Revelations that several San Francisco police officers exchanged racist, sexist and homophobic text messages threaten to imperil thousands of convictions and criminal cases potentially tainted by bias.
In a news conference Thursday, Dist. Atty. George Gascon said prosecutors have expanded a probe already underway into criminal cases that may have been compromised by the officers involved in the texts.
Gascon’s probe has so far identified 3,000 criminal cases that could have been affected by perceived bias by 14 officers. Investigators in a task force he created are combing through each case to determine whether some convictions must be overturned or pending cases dismissed.
“If just one individual was wrongly imprisoned because of bias on the part of these officers — that’s one too many,” Gascon said.
The probe began after the U.S. attorney’s office filed a motion in March opposing bail for Ian Furminger, a former San Francisco police officer sentenced to 41 months in prison on various corruption-related charges. The motion, intended to prevent Furminger from obtaining bail while appealing his conviction, listed the texts.
The messages included slurs and disparaging references to African Americans and gays.
Police Chief Greg Suhr has so far recommended that six of the 14 officers who sent such texts be fired and has turned over the results of his investigation to the San Francisco Police Commission.
“We have been cooperating with the district attorney the whole time,” said Officer Grace Gatpamdan, an SFPD spokeswoman. She said some of the officers had “single incidents.”
The furor over the texts followed a series of law enforcement scandals in San Francisco in recent months. Sheriff's deputies have been accused of staging gladiator-like fights among inmates in the jail, and Suhr was suspended for five days for failing to follow department policy in helping a female friend who was a victim of domestic violence.
San Francisco Public Defender Jeff Adachi said he hopes the investigators will interview victims of discriminatory police actions instead of just reviewing documents.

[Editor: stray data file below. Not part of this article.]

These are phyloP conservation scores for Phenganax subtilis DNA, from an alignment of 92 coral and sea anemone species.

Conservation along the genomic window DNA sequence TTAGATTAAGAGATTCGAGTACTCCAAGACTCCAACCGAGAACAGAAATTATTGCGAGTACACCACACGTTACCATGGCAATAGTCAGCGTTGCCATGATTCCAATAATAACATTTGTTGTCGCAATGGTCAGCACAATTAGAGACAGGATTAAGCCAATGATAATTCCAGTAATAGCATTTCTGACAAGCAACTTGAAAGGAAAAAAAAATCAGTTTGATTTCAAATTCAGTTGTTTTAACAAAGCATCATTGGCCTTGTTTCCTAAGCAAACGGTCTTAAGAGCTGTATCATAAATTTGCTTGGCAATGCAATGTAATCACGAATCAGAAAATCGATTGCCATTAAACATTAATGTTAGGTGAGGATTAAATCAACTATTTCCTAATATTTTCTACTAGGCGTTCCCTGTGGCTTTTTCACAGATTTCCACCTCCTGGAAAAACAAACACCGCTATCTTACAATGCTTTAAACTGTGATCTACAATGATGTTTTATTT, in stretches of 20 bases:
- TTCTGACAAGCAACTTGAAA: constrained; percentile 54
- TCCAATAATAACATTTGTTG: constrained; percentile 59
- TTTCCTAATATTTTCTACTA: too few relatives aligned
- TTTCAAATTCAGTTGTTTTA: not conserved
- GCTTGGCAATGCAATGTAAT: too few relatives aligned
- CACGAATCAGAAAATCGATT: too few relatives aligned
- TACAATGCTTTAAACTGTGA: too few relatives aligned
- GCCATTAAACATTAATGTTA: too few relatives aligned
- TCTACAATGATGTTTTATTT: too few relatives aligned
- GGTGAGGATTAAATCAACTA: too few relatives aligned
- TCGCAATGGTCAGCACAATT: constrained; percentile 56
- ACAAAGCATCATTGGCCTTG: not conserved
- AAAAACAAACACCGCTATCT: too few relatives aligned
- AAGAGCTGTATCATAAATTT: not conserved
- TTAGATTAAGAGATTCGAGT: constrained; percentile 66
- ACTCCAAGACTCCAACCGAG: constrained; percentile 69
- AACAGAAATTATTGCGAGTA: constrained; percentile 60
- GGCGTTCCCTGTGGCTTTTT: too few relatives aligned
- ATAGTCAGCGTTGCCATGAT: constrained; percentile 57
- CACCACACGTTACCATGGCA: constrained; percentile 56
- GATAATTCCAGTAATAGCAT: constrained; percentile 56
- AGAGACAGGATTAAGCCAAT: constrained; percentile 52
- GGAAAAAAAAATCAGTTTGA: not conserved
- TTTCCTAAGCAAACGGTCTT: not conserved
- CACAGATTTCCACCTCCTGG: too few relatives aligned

“This is a systemic problem we have in San Francisco,” Adachi said.
He said African Americans are arrested and prosecuted at much higher rates than whites, adding, “This is not an isolated case of 14 officers.”
The Rev. Amos Brown, a San Francisco NAACP board member, said African Americans comprise only about 5% of the city’s population but make up 60% to 70% of those in San Francisco’s juvenile hall.
“This is a moral issue,” Brown said at a news conference with Gascon. “Everybody is guilty, whether Republican or Democrat, whether judge, probation officer or police officer.”
Gascon, a former Los Angeles Police Department assistant chief, served as San Francisco police chief for about a year before his election as district attorney. Suhr succeeded him.
The cases being reviewed go back 10 years, and Gascon acknowledged that some of the alleged officer misconduct took place on his watch.
“I feel terrible,” he said.
The task force’s findings will be made public. Gascon said he hopes the panel will complete the work by the end of the year, but no deadline has been set.
As part of the current probe, Gascon said some pending criminal cases already have been dismissed, and prosecutors so far have alerted defense attorneys of potential problems in about 60 other cases. The office is giving priority to cases that involve people who are behind bars. About 1,400 cases involved arrests but no prosecution.
Gascon also widened the task force’s mission to include an examination of whether a culture of bias exists in the police force, which serves one of the nation’s most liberal cities. He said Thursday he was adding three retired judges, including former California Supreme Court Justice Cruz Reynoso, to work with the group.
Gascon noted that police misconduct has stirred distrust in cities across the country.
“As recent revelations have shown, we are not immune,” Gascon said. “The actions of a few have undermined the public faith in the system.”